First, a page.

4000 BC Neolithic grooves found atop Pavuralagutta hill in Nalgonda

Nalgonde: Archaeologist Dr E. Siva Nagi Reddy and his team found Neolithic grooves dating back to 4000 BC on a hill on the left bank of the Krishna River at Pavuralagutta de Pedda Adicharla mandal in the Nalgonda district.

Dr Nagi Reddy and his team spotted the grooves at the top of a quartzite slab on the hill during a five-day program to train tour guides organized by the Buddhavanam Project,

He said that the place where the grooves were located was at a height of about 1,000 feet from the bed of the Krishna River and 150 feet from the water level when the Nagarjunasagar reservoir is full. He said the hill was the habitat of the pastoral Neolithic people.

The grooves were between 3 and 5 cm in diameter and 1 cm in depth. They were formed by crushing granite or dolerite sling balls used to hunt birds and animals damaging crops.

The team also identified a few rock shelters and natural caves inhabited by the Neolithic people in front of the site as well as a large number of grooves. He revealed that the place could have been the center of the production of Neolithic tools such as Celts, scissors and slingshot bullets.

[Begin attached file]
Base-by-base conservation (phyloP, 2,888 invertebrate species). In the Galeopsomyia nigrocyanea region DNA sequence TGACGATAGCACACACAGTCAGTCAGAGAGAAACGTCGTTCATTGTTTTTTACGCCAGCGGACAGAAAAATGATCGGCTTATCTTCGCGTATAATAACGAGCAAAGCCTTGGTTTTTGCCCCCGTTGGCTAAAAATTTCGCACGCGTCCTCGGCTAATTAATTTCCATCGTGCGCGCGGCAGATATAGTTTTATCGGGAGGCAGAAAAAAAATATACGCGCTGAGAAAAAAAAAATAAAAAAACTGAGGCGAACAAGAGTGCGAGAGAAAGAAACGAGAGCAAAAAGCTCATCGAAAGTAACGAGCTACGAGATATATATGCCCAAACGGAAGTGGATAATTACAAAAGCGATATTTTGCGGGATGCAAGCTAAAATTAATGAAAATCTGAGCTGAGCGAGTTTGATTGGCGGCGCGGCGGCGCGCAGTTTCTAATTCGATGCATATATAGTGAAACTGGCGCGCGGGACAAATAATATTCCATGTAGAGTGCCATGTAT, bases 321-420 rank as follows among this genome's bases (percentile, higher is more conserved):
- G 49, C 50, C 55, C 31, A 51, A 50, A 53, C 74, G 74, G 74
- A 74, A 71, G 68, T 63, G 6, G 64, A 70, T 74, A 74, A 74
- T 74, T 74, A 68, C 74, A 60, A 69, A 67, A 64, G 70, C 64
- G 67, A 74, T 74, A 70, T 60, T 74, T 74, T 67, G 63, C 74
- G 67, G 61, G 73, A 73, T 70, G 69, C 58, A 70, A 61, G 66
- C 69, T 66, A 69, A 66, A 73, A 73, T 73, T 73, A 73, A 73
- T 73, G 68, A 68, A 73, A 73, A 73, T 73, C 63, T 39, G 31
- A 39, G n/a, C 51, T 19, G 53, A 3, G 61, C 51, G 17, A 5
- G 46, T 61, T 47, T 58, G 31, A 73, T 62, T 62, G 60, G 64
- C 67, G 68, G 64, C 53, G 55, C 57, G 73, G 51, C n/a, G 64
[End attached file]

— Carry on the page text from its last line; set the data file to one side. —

Dr Nagi Reddy said the Neolithic site of Pavuralagutta was picturesque and offered panoramic views of the Nagarjunakonda Valley, a range of hills and the huge man-made reservoir of Nagarjunasagar. This has made it an ideal place to develop as an archaeological and ecotourism destination.

K. Sudhan Reddy, R. Nageswara Rao, Gosangi Saidulu and local youth were part of Dr Nagi Reddy’s team who explored the new site.

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